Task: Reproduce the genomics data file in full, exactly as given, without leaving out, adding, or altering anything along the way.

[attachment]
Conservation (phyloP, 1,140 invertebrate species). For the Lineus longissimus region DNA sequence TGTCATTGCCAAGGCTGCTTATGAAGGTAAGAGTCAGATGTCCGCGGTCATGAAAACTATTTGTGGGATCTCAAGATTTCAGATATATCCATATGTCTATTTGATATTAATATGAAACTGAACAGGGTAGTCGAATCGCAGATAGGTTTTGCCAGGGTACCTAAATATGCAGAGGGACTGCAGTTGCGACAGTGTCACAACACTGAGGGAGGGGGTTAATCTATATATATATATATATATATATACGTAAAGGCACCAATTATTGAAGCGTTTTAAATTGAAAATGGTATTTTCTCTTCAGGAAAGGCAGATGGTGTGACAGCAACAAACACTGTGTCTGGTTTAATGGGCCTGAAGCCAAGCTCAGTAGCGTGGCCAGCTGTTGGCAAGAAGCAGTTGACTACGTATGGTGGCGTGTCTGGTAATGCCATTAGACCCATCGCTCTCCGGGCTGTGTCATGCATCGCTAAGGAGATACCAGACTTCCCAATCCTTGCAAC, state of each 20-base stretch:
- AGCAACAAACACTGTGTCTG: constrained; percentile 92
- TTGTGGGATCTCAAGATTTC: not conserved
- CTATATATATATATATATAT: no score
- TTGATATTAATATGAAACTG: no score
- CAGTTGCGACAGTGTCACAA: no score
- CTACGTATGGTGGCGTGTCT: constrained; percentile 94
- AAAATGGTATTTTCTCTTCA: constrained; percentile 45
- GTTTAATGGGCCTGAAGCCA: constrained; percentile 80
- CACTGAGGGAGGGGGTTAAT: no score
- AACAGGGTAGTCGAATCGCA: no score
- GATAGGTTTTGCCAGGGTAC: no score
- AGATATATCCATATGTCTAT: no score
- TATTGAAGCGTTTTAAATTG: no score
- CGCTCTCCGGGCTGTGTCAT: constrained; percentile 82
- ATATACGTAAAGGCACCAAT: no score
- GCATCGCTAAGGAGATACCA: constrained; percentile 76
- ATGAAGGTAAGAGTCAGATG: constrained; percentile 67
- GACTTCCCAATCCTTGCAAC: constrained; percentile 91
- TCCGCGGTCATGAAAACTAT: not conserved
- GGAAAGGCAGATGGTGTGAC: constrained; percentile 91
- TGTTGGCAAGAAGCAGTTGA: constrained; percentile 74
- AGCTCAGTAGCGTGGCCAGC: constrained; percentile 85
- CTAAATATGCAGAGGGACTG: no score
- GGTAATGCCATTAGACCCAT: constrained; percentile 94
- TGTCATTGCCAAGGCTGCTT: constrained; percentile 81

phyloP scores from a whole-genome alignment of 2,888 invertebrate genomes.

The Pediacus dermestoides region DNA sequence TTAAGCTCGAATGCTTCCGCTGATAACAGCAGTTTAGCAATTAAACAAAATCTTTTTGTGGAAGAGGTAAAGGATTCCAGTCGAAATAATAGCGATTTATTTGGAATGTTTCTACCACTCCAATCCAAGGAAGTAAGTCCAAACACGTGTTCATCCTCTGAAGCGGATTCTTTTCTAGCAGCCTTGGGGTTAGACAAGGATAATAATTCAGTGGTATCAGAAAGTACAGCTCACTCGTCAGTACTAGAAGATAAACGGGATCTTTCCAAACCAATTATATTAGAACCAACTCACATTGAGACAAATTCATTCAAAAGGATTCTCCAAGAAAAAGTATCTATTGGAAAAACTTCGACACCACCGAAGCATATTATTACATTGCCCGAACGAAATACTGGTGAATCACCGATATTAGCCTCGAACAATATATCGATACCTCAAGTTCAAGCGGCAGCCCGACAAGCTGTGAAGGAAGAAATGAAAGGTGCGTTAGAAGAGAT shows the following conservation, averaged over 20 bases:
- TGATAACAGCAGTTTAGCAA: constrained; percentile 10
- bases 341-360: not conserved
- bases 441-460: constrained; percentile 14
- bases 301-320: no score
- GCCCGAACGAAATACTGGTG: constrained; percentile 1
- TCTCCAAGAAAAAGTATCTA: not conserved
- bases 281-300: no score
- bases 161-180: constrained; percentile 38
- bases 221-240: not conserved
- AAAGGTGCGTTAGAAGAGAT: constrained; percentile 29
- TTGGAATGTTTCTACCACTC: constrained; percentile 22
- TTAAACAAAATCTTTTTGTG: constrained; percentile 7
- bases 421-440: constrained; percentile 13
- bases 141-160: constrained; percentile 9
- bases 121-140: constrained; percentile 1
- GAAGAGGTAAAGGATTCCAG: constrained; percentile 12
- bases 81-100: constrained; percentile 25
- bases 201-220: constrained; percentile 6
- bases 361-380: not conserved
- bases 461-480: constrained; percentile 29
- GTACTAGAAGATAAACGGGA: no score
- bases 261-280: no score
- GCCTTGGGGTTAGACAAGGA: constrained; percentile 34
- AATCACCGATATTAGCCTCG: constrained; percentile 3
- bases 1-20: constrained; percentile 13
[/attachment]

Conservation (phyloP, 1,140 invertebrate species). For the Lineus longissimus region DNA sequence TGTCATTGCCAAGGCTGCTTATGAAGGTAAGAGTCAGATGTCCGCGGTCATGAAAACTATTTGTGGGATCTCAAGATTTCAGATATATCCATATGTCTATTTGATATTAATATGAAACTGAACAGGGTAGTCGAATCGCAGATAGGTTTTGCCAGGGTACCTAAATATGCAGAGGGACTGCAGTTGCGACAGTGTCACAACACTGAGGGAGGGGGTTAATCTATATATATATATATATATATATACGTAAAGGCACCAATTATTGAAGCGTTTTAAATTGAAAATGGTATTTTCTCTTCAGGAAAGGCAGATGGTGTGACAGCAACAAACACTGTGTCTGGTTTAATGGGCCTGAAGCCAAGCTCAGTAGCGTGGCCAGCTGTTGGCAAGAAGCAGTTGACTACGTATGGTGGCGTGTCTGGTAATGCCATTAGACCCATCGCTCTCCGGGCTGTGTCATGCATCGCTAAGGAGATACCAGACTTCCCAATCCTTGCAAC, state of each 20-base stretch:
- AGCAACAAACACTGTGTCTG: constrained; percentile 92
- TTGTGGGATCTCAAGATTTC: not conserved
- CTATATATATATATATATAT: no score
- TTGATATTAATATGAAACTG: no score
- CAGTTGCGACAGTGTCACAA: no score
- CTACGTATGGTGGCGTGTCT: constrained; percentile 94
- AAAATGGTATTTTCTCTTCA: constrained; percentile 45
- GTTTAATGGGCCTGAAGCCA: constrained; percentile 80
- CACTGAGGGAGGGGGTTAAT: no score
- AACAGGGTAGTCGAATCGCA: no score
- GATAGGTTTTGCCAGGGTAC: no score
- AGATATATCCATATGTCTAT: no score
- TATTGAAGCGTTTTAAATTG: no score
- CGCTCTCCGGGCTGTGTCAT: constrained; percentile 82
- ATATACGTAAAGGCACCAAT: no score
- GCATCGCTAAGGAGATACCA: constrained; percentile 76
- ATGAAGGTAAGAGTCAGATG: constrained; percentile 67
- GACTTCCCAATCCTTGCAAC: constrained; percentile 91
- TCCGCGGTCATGAAAACTAT: not conserved
- GGAAAGGCAGATGGTGTGAC: constrained; percentile 91
- TGTTGGCAAGAAGCAGTTGA: constrained; percentile 74
- AGCTCAGTAGCGTGGCCAGC: constrained; percentile 85
- CTAAATATGCAGAGGGACTG: no score
- GGTAATGCCATTAGACCCAT: constrained; percentile 94
- TGTCATTGCCAAGGCTGCTT: constrained; percentile 81

phyloP scores from a whole-genome alignment of 2,888 invertebrate genomes.

The Pediacus dermestoides region DNA sequence TTAAGCTCGAATGCTTCCGCTGATAACAGCAGTTTAGCAATTAAACAAAATCTTTTTGTGGAAGAGGTAAAGGATTCCAGTCGAAATAATAGCGATTTATTTGGAATGTTTCTACCACTCCAATCCAAGGAAGTAAGTCCAAACACGTGTTCATCCTCTGAAGCGGATTCTTTTCTAGCAGCCTTGGGGTTAGACAAGGATAATAATTCAGTGGTATCAGAAAGTACAGCTCACTCGTCAGTACTAGAAGATAAACGGGATCTTTCCAAACCAATTATATTAGAACCAACTCACATTGAGACAAATTCATTCAAAAGGATTCTCCAAGAAAAAGTATCTATTGGAAAAACTTCGACACCACCGAAGCATATTATTACATTGCCCGAACGAAATACTGGTGAATCACCGATATTAGCCTCGAACAATATATCGATACCTCAAGTTCAAGCGGCAGCCCGACAAGCTGTGAAGGAAGAAATGAAAGGTGCGTTAGAAGAGAT shows the following conservation, averaged over 20 bases:
- TGATAACAGCAGTTTAGCAA: constrained; percentile 10
- bases 341-360: not conserved
- bases 441-460: constrained; percentile 14
- bases 301-320: no score
- GCCCGAACGAAATACTGGTG: constrained; percentile 1
- TCTCCAAGAAAAAGTATCTA: not conserved
- bases 281-300: no score
- bases 161-180: constrained; percentile 38
- bases 221-240: not conserved
- AAAGGTGCGTTAGAAGAGAT: constrained; percentile 29
- TTGGAATGTTTCTACCACTC: constrained; percentile 22
- TTAAACAAAATCTTTTTGTG: constrained; percentile 7
- bases 421-440: constrained; percentile 13
- bases 141-160: constrained; percentile 9
- bases 121-140: constrained; percentile 1
- GAAGAGGTAAAGGATTCCAG: constrained; percentile 12
- bases 81-100: constrained; percentile 25
- bases 201-220: constrained; percentile 6
- bases 361-380: not conserved
- bases 461-480: constrained; percentile 29
- GTACTAGAAGATAAACGGGA: no score
- bases 261-280: no score
- GCCTTGGGGTTAGACAAGGA: constrained; percentile 34
- AATCACCGATATTAGCCTCG: constrained; percentile 3
- bases 1-20: constrained; percentile 13